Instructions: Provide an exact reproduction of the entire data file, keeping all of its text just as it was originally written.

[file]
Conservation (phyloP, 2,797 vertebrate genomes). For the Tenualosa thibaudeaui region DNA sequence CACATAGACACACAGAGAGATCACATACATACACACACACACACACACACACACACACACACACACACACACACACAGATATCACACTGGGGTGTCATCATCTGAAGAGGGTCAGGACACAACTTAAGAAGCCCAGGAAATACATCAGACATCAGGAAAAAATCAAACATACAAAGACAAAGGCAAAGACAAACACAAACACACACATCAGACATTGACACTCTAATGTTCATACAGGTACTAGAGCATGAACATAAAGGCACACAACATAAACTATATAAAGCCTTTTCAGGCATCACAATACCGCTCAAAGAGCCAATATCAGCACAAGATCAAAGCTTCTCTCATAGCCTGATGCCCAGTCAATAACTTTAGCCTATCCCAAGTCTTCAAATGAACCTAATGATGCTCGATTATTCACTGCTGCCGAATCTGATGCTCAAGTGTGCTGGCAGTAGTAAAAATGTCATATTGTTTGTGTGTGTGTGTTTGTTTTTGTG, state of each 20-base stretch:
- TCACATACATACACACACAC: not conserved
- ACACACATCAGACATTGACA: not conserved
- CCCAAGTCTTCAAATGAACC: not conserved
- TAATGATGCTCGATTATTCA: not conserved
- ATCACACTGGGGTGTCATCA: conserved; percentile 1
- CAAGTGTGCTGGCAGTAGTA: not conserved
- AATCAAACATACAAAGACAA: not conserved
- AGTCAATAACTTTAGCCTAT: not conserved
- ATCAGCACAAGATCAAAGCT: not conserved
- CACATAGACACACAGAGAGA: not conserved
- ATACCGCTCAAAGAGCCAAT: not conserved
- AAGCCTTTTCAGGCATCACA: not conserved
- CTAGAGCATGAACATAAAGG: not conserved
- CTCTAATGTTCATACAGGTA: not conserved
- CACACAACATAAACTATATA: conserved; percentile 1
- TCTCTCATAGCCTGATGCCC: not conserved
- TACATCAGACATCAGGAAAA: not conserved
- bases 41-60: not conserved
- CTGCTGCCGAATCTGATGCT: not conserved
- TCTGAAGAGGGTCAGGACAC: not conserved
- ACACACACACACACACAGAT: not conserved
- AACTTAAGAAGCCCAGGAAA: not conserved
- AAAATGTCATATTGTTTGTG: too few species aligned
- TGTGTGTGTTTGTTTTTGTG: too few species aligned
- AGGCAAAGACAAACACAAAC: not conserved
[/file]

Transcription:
Conservation (phyloP, 2,797 vertebrate genomes). For the Tenualosa thibaudeaui region DNA sequence CACATAGACACACAGAGAGATCACATACATACACACACACACACACACACACACACACACACACACACACACACACAGATATCACACTGGGGTGTCATCATCTGAAGAGGGTCAGGACACAACTTAAGAAGCCCAGGAAATACATCAGACATCAGGAAAAAATCAAACATACAAAGACAAAGGCAAAGACAAACACAAACACACACATCAGACATTGACACTCTAATGTTCATACAGGTACTAGAGCATGAACATAAAGGCACACAACATAAACTATATAAAGCCTTTTCAGGCATCACAATACCGCTCAAAGAGCCAATATCAGCACAAGATCAAAGCTTCTCTCATAGCCTGATGCCCAGTCAATAACTTTAGCCTATCCCAAGTCTTCAAATGAACCTAATGATGCTCGATTATTCACTGCTGCCGAATCTGATGCTCAAGTGTGCTGGCAGTAGTAAAAATGTCATATTGTTTGTGTGTGTGTGTTTGTTTTTGTG, state of each 20-base stretch:
- TCACATACATACACACACAC: not conserved
- ACACACATCAGACATTGACA: not conserved
- CCCAAGTCTTCAAATGAACC: not conserved
- TAATGATGCTCGATTATTCA: not conserved
- ATCACACTGGGGTGTCATCA: conserved; percentile 1
- CAAGTGTGCTGGCAGTAGTA: not conserved
- AATCAAACATACAAAGACAA: not conserved
- AGTCAATAACTTTAGCCTAT: not conserved
- ATCAGCACAAGATCAAAGCT: not conserved
- CACATAGACACACAGAGAGA: not conserved
- ATACCGCTCAAAGAGCCAAT: not conserved
- AAGCCTTTTCAGGCATCACA: not conserved
- CTAGAGCATGAACATAAAGG: not conserved
- CTCTAATGTTCATACAGGTA: not conserved
- CACACAACATAAACTATATA: conserved; percentile 1
- TCTCTCATAGCCTGATGCCC: not conserved
- TACATCAGACATCAGGAAAA: not conserved
- bases 41-60: not conserved
- CTGCTGCCGAATCTGATGCT: not conserved
- TCTGAAGAGGGTCAGGACAC: not conserved
- ACACACACACACACACAGAT: not conserved
- AACTTAAGAAGCCCAGGAAA: not conserved
- AAAATGTCATATTGTTTGTG: too few species aligned
- TGTGTGTGTTTGTTTTTGTG: too few species aligned
- AGGCAAAGACAAACACAAAC: not conserved